Commerce Committee ranking member Kay Bailey Hutchison (R-Tex.) wants the Federal Communications Commission to identify which elements of the national broadband plan are at risk from the BitTorrent decision, and says she thinks Title II reclassification is not about that plan, but about buttressing expanded and codified network neutrality rules.
In a letter on May 20 to FCC chairman Julius Genachowski, Hutchison said she was extremely disappointed that he had decided to reclassify broadband service under Title II common carrier regs.
She said the move would lead to "lengthy appeals" and regulatory uncertainty that could hurt broadband investment. She urged Genachowski to reconsider the move, but in the meantime wanted him to clear up "conflicting reports" about the impact of the BitTorrent decision. She cited a comment by FCC general counsel Austin Schlick that the decision has "no effect at all on most of the plan," then a Genachowski statement that reclassification was necessary "so that the commission can implement important, common sense broadband policies."
The Title II reclassification is meant to clarify the FCC's broadband regulation authority after the D.C. federal appeals court called it into question by invalidating the FCC's enforcement action against Comcast for blocking/impeding BitTorrent file uploads.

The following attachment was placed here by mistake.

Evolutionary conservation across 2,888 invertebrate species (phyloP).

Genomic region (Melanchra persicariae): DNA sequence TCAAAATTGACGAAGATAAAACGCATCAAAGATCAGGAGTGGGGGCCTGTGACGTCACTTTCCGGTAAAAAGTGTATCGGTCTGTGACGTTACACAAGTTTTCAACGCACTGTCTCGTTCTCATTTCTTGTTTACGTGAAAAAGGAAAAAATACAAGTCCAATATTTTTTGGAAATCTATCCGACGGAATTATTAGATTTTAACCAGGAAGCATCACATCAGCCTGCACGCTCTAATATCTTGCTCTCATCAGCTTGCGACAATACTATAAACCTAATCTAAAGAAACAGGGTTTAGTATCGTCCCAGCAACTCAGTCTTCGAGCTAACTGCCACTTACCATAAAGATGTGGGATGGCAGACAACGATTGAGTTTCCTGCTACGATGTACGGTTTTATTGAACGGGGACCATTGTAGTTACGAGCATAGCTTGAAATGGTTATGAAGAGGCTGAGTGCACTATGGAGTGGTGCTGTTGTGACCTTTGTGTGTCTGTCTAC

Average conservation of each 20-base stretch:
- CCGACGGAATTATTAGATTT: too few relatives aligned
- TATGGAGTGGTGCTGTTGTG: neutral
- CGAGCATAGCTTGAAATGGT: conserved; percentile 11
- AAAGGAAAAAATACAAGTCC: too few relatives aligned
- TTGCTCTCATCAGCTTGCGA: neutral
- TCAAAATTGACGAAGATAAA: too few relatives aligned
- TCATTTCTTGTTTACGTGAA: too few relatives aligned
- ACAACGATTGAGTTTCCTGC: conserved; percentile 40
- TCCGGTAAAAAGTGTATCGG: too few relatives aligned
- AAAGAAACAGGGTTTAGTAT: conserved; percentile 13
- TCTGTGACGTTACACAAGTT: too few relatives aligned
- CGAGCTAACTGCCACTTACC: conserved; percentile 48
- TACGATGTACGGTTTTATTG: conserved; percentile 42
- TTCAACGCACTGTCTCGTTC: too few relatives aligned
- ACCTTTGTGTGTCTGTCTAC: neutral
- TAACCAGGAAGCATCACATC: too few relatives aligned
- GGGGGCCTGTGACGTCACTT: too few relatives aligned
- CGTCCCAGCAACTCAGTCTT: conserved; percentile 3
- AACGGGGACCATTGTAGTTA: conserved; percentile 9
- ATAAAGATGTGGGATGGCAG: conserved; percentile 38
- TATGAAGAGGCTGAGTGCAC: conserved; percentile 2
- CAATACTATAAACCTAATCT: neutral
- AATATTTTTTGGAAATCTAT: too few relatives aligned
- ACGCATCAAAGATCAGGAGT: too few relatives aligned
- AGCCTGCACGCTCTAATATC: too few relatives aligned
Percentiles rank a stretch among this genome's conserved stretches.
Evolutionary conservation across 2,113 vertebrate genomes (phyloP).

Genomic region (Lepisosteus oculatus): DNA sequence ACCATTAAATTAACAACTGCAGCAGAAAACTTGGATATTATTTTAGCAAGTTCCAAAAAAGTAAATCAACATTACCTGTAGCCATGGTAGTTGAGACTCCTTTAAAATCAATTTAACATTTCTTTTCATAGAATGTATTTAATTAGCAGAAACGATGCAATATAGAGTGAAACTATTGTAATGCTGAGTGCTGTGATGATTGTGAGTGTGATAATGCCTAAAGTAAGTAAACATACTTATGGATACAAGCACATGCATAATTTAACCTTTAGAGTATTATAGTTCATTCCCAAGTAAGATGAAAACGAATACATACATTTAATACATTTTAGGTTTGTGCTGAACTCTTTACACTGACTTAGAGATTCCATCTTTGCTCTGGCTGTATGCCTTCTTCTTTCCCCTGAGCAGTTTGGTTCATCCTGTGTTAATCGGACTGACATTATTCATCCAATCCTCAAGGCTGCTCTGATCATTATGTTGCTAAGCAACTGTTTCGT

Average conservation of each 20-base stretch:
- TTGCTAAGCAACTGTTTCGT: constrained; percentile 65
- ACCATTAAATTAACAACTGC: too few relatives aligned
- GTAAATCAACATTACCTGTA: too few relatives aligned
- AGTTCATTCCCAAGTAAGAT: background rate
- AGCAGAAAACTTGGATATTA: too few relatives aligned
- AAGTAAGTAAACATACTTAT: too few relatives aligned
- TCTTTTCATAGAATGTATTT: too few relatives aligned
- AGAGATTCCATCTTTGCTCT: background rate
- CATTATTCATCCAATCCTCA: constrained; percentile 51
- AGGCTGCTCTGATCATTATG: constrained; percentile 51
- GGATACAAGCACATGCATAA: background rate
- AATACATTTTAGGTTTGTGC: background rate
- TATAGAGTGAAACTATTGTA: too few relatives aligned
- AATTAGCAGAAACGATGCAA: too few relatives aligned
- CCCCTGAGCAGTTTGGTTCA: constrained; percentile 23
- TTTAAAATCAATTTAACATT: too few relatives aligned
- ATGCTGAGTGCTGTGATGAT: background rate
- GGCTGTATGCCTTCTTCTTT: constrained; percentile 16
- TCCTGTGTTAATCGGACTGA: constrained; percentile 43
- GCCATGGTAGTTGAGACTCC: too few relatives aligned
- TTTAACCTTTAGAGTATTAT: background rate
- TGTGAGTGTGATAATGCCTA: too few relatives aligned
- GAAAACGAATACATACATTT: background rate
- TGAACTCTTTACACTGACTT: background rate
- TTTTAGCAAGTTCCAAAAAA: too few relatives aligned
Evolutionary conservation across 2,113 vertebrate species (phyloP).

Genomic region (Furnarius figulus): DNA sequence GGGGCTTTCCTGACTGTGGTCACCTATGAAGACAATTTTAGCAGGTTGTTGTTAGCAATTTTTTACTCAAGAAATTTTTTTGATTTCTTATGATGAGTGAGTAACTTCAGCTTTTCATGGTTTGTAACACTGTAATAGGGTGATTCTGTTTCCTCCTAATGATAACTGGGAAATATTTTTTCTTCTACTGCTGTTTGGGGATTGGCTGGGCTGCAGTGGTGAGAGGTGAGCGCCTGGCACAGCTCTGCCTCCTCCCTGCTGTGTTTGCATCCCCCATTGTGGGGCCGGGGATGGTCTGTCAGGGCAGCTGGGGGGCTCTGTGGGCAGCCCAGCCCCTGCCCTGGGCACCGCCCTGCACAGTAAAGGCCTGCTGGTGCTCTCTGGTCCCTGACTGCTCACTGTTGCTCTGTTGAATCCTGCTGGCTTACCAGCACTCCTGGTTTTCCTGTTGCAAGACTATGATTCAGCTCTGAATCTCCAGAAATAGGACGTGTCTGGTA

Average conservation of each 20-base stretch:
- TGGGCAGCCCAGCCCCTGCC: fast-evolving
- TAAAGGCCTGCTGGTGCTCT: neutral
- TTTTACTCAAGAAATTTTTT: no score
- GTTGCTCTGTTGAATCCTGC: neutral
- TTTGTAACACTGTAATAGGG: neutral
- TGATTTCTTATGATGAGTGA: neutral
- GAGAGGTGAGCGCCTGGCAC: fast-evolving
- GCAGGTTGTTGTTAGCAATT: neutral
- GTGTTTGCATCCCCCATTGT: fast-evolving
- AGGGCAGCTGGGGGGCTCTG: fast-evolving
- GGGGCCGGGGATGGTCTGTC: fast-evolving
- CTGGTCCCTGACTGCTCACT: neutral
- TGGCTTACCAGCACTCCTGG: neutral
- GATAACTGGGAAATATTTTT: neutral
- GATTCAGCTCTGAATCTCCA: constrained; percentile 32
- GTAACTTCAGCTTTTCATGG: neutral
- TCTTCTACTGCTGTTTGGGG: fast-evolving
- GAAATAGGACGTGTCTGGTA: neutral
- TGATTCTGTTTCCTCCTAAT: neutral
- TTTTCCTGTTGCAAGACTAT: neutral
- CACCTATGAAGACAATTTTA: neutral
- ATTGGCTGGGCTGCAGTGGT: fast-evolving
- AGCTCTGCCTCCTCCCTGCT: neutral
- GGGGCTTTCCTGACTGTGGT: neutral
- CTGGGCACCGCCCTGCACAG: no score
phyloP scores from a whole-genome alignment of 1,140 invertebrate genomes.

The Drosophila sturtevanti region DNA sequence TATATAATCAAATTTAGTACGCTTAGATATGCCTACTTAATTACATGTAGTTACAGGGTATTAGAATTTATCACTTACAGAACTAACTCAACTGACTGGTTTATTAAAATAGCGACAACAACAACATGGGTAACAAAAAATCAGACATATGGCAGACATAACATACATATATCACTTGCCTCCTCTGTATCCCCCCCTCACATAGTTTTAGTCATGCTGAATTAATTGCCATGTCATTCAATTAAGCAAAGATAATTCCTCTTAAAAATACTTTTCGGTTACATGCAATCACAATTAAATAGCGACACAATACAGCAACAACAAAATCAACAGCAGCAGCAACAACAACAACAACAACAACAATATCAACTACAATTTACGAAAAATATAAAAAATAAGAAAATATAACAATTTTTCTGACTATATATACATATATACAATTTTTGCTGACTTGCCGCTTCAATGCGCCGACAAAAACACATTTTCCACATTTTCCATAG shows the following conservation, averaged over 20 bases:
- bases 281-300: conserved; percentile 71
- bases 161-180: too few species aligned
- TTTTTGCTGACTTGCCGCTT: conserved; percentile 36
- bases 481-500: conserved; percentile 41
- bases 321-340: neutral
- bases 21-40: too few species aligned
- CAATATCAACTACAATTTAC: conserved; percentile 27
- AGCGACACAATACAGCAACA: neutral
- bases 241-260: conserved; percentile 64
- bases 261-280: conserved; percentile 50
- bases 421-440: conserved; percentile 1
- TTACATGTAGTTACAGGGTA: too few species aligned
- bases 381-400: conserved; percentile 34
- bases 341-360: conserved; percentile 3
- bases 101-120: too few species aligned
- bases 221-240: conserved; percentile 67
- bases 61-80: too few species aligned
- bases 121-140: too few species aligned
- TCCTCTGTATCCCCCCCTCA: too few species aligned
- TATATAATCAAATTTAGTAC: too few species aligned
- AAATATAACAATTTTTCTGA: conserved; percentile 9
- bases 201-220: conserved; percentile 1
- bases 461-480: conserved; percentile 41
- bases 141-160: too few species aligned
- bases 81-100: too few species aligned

She said there was a "significant discrepancy" between the two that needed resolution.
She wants a list of all the recommendations in the national broadband plan that Genachowski believes can't be implemented based on its existing authority, plus a justification for that conclusion for each.
Hutchison does not believe reclassification is necessary to implement the plan, and that reclassification is more about supporting the FCC's network neutrality rulemaking.
Hutchison also said Genachowski did not provide some of the information she asked for in an Oct. 13 letter, specifically the number of investigations or enforcement actions involving alleged violations of the FCC's Internet Policy Statement. One of the arguments by opponents of network neutrality regs is that it is a solution in search of a problem.
Hutchison renewed her request for that information, saying it would better help her understand why he thought regulation of broadband was "necessary and appropriate."